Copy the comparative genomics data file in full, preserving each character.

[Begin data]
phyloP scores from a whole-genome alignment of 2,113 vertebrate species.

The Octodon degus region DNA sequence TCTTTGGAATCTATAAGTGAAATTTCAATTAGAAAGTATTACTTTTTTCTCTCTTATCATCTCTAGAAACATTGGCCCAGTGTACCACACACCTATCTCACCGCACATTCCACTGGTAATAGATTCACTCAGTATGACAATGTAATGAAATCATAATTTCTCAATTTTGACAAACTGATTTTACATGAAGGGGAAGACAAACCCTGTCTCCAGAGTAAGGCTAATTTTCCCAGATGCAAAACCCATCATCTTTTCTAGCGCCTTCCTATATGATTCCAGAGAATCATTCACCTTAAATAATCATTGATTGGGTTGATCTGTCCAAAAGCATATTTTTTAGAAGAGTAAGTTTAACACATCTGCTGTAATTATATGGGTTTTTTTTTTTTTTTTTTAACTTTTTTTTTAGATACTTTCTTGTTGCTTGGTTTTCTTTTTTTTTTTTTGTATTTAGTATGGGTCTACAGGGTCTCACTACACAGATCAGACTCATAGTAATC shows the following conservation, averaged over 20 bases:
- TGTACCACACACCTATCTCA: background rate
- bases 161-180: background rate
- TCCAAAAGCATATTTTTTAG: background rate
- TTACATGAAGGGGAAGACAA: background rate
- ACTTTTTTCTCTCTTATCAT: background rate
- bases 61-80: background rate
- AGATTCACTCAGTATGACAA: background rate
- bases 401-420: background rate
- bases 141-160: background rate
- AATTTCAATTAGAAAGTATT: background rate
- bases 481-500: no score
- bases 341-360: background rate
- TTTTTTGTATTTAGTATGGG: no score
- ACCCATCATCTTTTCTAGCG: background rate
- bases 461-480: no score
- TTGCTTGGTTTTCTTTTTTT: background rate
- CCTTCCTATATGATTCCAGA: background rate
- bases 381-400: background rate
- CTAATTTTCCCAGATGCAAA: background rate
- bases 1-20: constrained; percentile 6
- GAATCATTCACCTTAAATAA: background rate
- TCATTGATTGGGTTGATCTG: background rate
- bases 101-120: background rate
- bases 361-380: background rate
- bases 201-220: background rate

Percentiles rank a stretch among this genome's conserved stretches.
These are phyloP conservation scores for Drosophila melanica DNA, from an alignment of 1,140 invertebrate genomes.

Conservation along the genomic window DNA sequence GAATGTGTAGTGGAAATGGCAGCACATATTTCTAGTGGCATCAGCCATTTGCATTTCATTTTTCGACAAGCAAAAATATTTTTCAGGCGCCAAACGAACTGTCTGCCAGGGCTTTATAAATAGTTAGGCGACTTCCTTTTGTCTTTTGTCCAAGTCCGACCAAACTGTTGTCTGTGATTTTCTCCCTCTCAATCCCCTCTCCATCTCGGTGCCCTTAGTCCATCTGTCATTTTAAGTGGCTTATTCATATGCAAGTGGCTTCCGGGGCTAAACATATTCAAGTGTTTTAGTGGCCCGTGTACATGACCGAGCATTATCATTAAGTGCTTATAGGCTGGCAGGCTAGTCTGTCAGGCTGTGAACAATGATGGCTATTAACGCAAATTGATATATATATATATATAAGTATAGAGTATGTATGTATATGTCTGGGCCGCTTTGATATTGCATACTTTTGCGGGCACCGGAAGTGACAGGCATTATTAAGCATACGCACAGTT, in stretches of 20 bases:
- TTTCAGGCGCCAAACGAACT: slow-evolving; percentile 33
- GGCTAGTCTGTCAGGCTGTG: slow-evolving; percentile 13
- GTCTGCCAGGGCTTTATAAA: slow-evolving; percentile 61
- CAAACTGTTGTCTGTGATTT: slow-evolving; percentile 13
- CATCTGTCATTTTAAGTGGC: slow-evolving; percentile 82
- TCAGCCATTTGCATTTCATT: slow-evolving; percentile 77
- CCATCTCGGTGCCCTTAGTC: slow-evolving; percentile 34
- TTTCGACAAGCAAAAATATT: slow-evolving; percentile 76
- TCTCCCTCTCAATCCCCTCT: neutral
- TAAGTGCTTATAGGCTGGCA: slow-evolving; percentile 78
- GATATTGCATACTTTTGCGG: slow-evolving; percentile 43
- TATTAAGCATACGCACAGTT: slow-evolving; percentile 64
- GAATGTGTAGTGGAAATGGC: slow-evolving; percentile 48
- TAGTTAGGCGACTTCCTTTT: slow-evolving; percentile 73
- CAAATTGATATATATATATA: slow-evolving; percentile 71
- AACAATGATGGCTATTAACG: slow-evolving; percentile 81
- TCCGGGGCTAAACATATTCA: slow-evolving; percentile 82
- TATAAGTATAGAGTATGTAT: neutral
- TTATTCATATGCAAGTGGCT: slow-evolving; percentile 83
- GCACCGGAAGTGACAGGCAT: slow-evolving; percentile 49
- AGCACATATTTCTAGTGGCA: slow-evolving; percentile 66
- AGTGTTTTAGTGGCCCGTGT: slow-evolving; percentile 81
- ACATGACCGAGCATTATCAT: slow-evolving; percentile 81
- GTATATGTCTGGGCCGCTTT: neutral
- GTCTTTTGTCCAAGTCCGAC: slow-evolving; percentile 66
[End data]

phyloP scores from a whole-genome alignment of 2,113 vertebrate species.

The Octodon degus region DNA sequence TCTTTGGAATCTATAAGTGAAATTTCAATTAGAAAGTATTACTTTTTTCTCTCTTATCATCTCTAGAAACATTGGCCCAGTGTACCACACACCTATCTCACCGCACATTCCACTGGTAATAGATTCACTCAGTATGACAATGTAATGAAATCATAATTTCTCAATTTTGACAAACTGATTTTACATGAAGGGGAAGACAAACCCTGTCTCCAGAGTAAGGCTAATTTTCCCAGATGCAAAACCCATCATCTTTTCTAGCGCCTTCCTATATGATTCCAGAGAATCATTCACCTTAAATAATCATTGATTGGGTTGATCTGTCCAAAAGCATATTTTTTAGAAGAGTAAGTTTAACACATCTGCTGTAATTATATGGGTTTTTTTTTTTTTTTTTTAACTTTTTTTTTAGATACTTTCTTGTTGCTTGGTTTTCTTTTTTTTTTTTTGTATTTAGTATGGGTCTACAGGGTCTCACTACACAGATCAGACTCATAGTAATC shows the following conservation, averaged over 20 bases:
- TGTACCACACACCTATCTCA: background rate
- bases 161-180: background rate
- TCCAAAAGCATATTTTTTAG: background rate
- TTACATGAAGGGGAAGACAA: background rate
- ACTTTTTTCTCTCTTATCAT: background rate
- bases 61-80: background rate
- AGATTCACTCAGTATGACAA: background rate
- bases 401-420: background rate
- bases 141-160: background rate
- AATTTCAATTAGAAAGTATT: background rate
- bases 481-500: no score
- bases 341-360: background rate
- TTTTTTGTATTTAGTATGGG: no score
- ACCCATCATCTTTTCTAGCG: background rate
- bases 461-480: no score
- TTGCTTGGTTTTCTTTTTTT: background rate
- CCTTCCTATATGATTCCAGA: background rate
- bases 381-400: background rate
- CTAATTTTCCCAGATGCAAA: background rate
- bases 1-20: constrained; percentile 6
- GAATCATTCACCTTAAATAA: background rate
- TCATTGATTGGGTTGATCTG: background rate
- bases 101-120: background rate
- bases 361-380: background rate
- bases 201-220: background rate

Percentiles rank a stretch among this genome's conserved stretches.
These are phyloP conservation scores for Drosophila melanica DNA, from an alignment of 1,140 invertebrate genomes.

Conservation along the genomic window DNA sequence GAATGTGTAGTGGAAATGGCAGCACATATTTCTAGTGGCATCAGCCATTTGCATTTCATTTTTCGACAAGCAAAAATATTTTTCAGGCGCCAAACGAACTGTCTGCCAGGGCTTTATAAATAGTTAGGCGACTTCCTTTTGTCTTTTGTCCAAGTCCGACCAAACTGTTGTCTGTGATTTTCTCCCTCTCAATCCCCTCTCCATCTCGGTGCCCTTAGTCCATCTGTCATTTTAAGTGGCTTATTCATATGCAAGTGGCTTCCGGGGCTAAACATATTCAAGTGTTTTAGTGGCCCGTGTACATGACCGAGCATTATCATTAAGTGCTTATAGGCTGGCAGGCTAGTCTGTCAGGCTGTGAACAATGATGGCTATTAACGCAAATTGATATATATATATATATAAGTATAGAGTATGTATGTATATGTCTGGGCCGCTTTGATATTGCATACTTTTGCGGGCACCGGAAGTGACAGGCATTATTAAGCATACGCACAGTT, in stretches of 20 bases:
- TTTCAGGCGCCAAACGAACT: slow-evolving; percentile 33
- GGCTAGTCTGTCAGGCTGTG: slow-evolving; percentile 13
- GTCTGCCAGGGCTTTATAAA: slow-evolving; percentile 61
- CAAACTGTTGTCTGTGATTT: slow-evolving; percentile 13
- CATCTGTCATTTTAAGTGGC: slow-evolving; percentile 82
- TCAGCCATTTGCATTTCATT: slow-evolving; percentile 77
- CCATCTCGGTGCCCTTAGTC: slow-evolving; percentile 34
- TTTCGACAAGCAAAAATATT: slow-evolving; percentile 76
- TCTCCCTCTCAATCCCCTCT: neutral
- TAAGTGCTTATAGGCTGGCA: slow-evolving; percentile 78
- GATATTGCATACTTTTGCGG: slow-evolving; percentile 43
- TATTAAGCATACGCACAGTT: slow-evolving; percentile 64
- GAATGTGTAGTGGAAATGGC: slow-evolving; percentile 48
- TAGTTAGGCGACTTCCTTTT: slow-evolving; percentile 73
- CAAATTGATATATATATATA: slow-evolving; percentile 71
- AACAATGATGGCTATTAACG: slow-evolving; percentile 81
- TCCGGGGCTAAACATATTCA: slow-evolving; percentile 82
- TATAAGTATAGAGTATGTAT: neutral
- TTATTCATATGCAAGTGGCT: slow-evolving; percentile 83
- GCACCGGAAGTGACAGGCAT: slow-evolving; percentile 49
- AGCACATATTTCTAGTGGCA: slow-evolving; percentile 66
- AGTGTTTTAGTGGCCCGTGT: slow-evolving; percentile 81
- ACATGACCGAGCATTATCAT: slow-evolving; percentile 81
- GTATATGTCTGGGCCGCTTT: neutral
- GTCTTTTGTCCAAGTCCGAC: slow-evolving; percentile 66